Writing an addon can be divided into two things:
- create the program
- define how to package and run it
The next sections describe both parts. For a quick start, check out the example addons.
As previously written, you can choose a language. The interaction with docspell happens by exchanging JSON data. So, whatever you choose, it should be possible to read and produce JSON with some convenience.
Writing the program🔗
Interface to Docspell🔗
The interface to Docspell is JSON data. The addon receives all inputs as JSON and may return a JSON object as output (via stdout).
An addon can be executed in different contexts. Depending on this, the available inputs differ. The addon always receives one argument, which is a file containing the user supplied data (it may be empty). A user is able to provide data to every addon from the web-ui.
All other things are provided as environment variables. There are environment variables that are always provided and some are only available for specific contexts.
For example, an addon that is executed in the context of an item (maybe after processing or when a user selects an addon to run "on an item"), Docspell prepares all data for the corresponding item and makes it available to the addon. In contrast, an addon executed periodically by a schedule, won't have this data available.
The following environment variables are always provided by Docspell:
ADDON_DIRpoints to the directory containing the extracted addon zip file
TMP_DIRa directory for storing temporary data
OUTPUT_DIRa directory for storing files that should be processed by docspell
CACHE_DIRa directory for storing data that should stay between addon runs
It is very much recommended to always use these environment variables when reading and writing data. This keeps Docspell in control about the exact location.
The working directory will be set to a directory that is also temporary, but please don't rely on that. Use the environment variables.
When executed in the context of an item. Meaning for triggers:
This environment variable points to a JSON file containing information about the current item. If it is run at processing time, it includes all information gathered so far by Docspell.
This environment variable points to a JSON file that contains the user supplied information with an upload request. That is, a user may specify tags or a language when uploading files. This would be in this file.
This is only available for uploads. Trigger
These JSON files contains a list of objects. Each object provides properties about a file - either the original file or the converted pdf. The structure is the same.
These environment variables point to directories that contain the attachment files.
ITEM_PDF_DIRcontains all converted pdf files, the attachment id is the filename
ITEM_ORIGINAL_DIRcontains all original files, the attachment id is the filename
For example, to obtain a converted pdf file, lookup the id in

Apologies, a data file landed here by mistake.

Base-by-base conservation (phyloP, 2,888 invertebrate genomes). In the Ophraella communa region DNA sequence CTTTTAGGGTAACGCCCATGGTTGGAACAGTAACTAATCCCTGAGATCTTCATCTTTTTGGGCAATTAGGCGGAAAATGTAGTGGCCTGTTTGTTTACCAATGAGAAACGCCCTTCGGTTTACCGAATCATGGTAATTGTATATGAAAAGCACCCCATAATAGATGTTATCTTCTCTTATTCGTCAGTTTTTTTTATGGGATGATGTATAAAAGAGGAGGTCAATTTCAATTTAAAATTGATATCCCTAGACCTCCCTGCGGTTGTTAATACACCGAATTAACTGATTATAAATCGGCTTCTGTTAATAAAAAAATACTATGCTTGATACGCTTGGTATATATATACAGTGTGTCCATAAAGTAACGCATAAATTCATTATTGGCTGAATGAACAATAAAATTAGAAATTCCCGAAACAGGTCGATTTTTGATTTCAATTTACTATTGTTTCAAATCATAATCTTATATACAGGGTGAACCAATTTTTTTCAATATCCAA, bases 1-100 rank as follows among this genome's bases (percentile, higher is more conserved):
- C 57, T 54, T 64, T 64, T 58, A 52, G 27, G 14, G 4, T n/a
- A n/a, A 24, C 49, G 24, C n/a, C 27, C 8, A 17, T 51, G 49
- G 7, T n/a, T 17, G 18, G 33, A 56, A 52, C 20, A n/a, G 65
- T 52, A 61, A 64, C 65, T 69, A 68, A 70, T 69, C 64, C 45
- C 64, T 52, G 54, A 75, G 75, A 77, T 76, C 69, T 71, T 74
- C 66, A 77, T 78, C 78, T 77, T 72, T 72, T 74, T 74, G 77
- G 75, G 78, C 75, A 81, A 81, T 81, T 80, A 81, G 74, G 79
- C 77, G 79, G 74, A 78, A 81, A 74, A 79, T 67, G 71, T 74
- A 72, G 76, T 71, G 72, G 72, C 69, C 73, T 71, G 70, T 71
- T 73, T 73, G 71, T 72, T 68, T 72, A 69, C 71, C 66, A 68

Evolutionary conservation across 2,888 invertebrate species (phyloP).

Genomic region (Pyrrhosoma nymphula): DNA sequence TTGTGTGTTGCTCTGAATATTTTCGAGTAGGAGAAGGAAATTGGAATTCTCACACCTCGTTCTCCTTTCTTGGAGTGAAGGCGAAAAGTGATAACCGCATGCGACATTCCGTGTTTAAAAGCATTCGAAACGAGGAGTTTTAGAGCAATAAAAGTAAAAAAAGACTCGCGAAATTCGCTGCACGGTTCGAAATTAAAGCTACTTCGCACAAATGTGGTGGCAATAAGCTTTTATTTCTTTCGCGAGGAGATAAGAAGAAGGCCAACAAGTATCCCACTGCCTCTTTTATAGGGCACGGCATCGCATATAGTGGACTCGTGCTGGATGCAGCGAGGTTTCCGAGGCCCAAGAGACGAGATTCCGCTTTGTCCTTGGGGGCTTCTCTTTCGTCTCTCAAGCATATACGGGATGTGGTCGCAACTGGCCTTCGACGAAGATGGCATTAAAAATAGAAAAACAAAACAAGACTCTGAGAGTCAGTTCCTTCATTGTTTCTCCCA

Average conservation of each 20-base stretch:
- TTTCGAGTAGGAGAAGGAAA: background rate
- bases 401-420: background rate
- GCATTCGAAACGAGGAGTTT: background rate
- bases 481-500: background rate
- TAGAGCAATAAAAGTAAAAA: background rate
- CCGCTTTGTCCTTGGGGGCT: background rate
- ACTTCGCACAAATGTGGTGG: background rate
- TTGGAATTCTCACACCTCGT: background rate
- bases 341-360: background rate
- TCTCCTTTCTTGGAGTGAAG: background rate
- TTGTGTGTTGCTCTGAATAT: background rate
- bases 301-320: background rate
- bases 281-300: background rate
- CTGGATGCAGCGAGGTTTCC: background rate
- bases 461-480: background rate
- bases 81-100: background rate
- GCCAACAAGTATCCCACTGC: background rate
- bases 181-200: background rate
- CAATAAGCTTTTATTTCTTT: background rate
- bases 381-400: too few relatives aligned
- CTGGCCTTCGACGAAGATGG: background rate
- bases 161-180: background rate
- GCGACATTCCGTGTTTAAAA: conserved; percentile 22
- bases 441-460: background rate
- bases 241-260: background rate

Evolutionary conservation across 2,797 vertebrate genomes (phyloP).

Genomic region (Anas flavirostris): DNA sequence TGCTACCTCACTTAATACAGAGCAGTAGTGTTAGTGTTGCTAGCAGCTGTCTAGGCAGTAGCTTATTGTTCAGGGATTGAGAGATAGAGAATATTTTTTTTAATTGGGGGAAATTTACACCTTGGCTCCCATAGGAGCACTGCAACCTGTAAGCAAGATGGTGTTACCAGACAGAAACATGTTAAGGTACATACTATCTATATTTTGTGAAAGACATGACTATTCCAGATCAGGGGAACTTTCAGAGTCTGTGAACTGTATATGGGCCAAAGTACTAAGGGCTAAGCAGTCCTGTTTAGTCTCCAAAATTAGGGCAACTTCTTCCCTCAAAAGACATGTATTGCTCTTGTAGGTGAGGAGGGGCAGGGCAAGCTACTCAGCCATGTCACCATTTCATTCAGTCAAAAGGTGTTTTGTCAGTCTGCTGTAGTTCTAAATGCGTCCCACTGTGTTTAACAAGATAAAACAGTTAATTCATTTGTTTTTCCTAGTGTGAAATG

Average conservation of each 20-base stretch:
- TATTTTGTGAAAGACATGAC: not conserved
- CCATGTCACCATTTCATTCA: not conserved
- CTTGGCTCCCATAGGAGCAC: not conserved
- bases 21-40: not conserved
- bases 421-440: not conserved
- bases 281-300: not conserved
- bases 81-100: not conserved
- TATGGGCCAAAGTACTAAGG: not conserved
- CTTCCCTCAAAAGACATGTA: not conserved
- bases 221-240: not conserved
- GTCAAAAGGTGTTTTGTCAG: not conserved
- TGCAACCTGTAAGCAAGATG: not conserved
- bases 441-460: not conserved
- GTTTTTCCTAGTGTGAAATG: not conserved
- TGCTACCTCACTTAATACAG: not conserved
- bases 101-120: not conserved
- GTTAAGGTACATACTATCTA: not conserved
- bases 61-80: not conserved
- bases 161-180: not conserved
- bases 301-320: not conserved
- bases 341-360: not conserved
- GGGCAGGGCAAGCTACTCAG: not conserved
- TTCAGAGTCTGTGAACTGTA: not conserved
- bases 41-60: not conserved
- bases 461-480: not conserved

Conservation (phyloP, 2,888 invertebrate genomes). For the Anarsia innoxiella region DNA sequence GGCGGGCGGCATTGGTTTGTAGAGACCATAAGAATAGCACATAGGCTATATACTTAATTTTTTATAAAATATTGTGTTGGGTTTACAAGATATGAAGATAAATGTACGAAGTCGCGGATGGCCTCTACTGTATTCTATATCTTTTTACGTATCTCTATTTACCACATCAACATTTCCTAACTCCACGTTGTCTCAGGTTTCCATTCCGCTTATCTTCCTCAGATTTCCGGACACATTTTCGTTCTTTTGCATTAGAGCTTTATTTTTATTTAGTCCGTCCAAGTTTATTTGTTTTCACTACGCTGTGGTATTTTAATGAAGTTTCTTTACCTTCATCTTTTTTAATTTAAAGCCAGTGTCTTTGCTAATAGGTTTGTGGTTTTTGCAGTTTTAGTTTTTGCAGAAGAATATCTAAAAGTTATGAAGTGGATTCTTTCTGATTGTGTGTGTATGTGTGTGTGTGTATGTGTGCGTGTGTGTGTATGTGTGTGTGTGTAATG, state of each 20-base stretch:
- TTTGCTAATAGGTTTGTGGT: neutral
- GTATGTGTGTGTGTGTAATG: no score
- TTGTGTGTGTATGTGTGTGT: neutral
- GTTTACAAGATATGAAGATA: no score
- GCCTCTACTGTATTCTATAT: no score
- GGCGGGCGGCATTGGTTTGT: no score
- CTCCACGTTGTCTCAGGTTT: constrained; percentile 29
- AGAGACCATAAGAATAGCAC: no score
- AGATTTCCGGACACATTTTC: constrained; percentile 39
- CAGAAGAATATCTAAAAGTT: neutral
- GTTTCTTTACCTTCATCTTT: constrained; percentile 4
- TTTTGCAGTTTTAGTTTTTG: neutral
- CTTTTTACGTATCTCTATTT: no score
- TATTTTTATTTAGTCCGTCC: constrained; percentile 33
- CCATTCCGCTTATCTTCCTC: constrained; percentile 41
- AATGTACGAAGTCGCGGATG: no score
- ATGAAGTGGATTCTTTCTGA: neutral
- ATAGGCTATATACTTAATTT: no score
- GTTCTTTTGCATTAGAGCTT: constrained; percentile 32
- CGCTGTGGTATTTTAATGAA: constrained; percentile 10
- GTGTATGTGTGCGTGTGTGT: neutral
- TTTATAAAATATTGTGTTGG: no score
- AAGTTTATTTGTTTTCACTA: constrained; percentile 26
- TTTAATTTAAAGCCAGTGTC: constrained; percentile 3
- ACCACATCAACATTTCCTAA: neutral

ITEM_PDF_JSON and then construct the file name via
Session for dsc🔗
An addon may use dsc which requires for many
commands a valid session identifier. Usually this is obtained by
logging in (i.e. using
dsc login). This is not really feasible from
inside an addon, of course. Therefore you can configure an addon to
run on behalf of some user when creating the run configuration.
Docspell then generates a valid session identifier and puts it into
the environment. The dsc tool will pick them up
It will also setup the URL to connect to some restserver. (If you have multiple rest-servers running, it will pick one randomly).
DSC_SESSIONenv variable containing a session identifier. It's validity is coupled on the configured timeout.
DSC_DOCSPELL_URLthe base url to some rest server
That means when using an addon in this way, you can simply use
without worrying about authentication or the correct URL to connect
Docspell doesn't interpret the returncode of an addon, except checking
for being equal to
0 which indicates a successful run.
In order to do change data in Docspell, the addon program can run
dsc (for example) to change some state - like setting tags etc. But
the preferred approach would be to return instructions for Docspell.
Docspell will execute the instructions when the addon terminates
successfully - that is with return code
These instructions are in a JSON object which needs to go to stdout.
You can use stderr in an addon for logging/debugging purposes. But if
collectOutput: true in the descriptior, then stdout must
only return this specific JSON (or nothing, empty output is ignored).
You find the complete structure below. It consists of these parts:
commands: let's you declare actions to do for an item or attachment
files: defines files relative to
OUTPUT_DIRthat should be processed
newItems: declares files relative to
OUTPUT_DIRthat should be processed as new uploads
commands allows to set tags, fields and other things. All parts
are optional, you don't need to return the complete structure. Just
commands or only
files is ok.
An addon must provide an addon descriptior, which is a yaml or json file looking like this: